Enhancing the global renewable energy portfolio

Adding wave power to the energy mix is a good way to broaden our future sustainable electricity supply. A consistent, predictable power production profile delivers an efficient and complementary solution to help bridge the gaps when electricity generated from solar and wind does not meet demand.

Wave energy can play an essential role in our energy transition journey.

Global potential for wave

  • 24 hours per day continuous power
  • More predictable than wind and solar
  • More output in winter when solar irradiation is reduced
  • Increases power output from seabed lease areas (combined wind/wave parks)
  • Diversifies the renewable energy supply (reduces need for storage)
  • Minimal environmental impact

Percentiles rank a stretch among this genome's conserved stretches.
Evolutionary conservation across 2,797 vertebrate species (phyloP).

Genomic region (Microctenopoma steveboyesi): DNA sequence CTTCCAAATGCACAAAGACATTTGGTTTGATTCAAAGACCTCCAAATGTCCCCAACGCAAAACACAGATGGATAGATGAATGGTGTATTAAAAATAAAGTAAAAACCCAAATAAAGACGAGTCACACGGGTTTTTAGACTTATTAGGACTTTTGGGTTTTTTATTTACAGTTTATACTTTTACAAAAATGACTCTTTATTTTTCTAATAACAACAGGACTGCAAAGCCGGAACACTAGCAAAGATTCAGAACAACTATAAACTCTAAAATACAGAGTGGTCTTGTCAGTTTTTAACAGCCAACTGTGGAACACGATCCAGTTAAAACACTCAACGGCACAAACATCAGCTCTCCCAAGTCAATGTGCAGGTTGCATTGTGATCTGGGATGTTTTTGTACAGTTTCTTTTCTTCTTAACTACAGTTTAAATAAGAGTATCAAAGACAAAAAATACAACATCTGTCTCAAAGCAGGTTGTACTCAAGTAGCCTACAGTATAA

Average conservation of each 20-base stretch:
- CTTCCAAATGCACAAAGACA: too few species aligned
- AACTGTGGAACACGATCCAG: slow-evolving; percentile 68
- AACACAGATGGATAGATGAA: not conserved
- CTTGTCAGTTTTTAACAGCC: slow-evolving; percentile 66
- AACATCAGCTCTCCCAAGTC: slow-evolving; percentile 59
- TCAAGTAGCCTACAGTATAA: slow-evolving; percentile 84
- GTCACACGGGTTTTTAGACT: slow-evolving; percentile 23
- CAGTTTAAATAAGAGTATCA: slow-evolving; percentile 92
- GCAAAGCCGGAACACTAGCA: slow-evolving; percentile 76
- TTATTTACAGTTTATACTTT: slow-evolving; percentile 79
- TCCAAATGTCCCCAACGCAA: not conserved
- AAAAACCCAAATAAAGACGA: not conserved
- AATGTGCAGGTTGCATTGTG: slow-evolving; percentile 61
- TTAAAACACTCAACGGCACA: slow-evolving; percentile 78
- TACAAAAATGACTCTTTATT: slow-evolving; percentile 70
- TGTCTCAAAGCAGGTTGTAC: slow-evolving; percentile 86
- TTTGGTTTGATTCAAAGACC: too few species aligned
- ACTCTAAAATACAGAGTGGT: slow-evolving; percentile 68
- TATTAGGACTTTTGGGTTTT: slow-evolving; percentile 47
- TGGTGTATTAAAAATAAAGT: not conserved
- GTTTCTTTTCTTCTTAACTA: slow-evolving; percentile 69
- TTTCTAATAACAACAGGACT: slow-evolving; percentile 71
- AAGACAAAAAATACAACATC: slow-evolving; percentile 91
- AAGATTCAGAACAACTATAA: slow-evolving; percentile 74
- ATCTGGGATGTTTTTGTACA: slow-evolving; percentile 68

Map of Global Wave Resource

IEA-OES and CSIRO estimate that between 337-500GW of capacity of marine energy could be installed globally by 2050, equating to a £76 billion annual capital expenditure investment into this market.

Six nations have passed laws formally establishing net zero targets: Sweden and Scotland by 2045, and the UK (as a whole), France, Denmark and New Zealand by 2050. Similar legislation has been proposed in the EU, Spain, Chile and Fiji. The UK was the first G7 nation to legislate for this.

Many other countries have set targets, most at 2050 (Norway is aiming for 2030) but are yet to propose or pass legislation formalising these into law. The only countries which are currently net negative are Bhutan and Suriname.

To reach net zero targets we need to innovate and exploit the vast natural resource of the ocean.

Despite the opportunity, the adoption of wave energy has been slow up to now due to poor survivability of past wave technologies and a relatively high projected levelised cost of energy (LCOE) compared with other renewables.

Bombora has a pre-eminent technology that addresses the survivability challenge and is projected to be cost competitive with other marine renewables and fossil fuel energy options in the near term.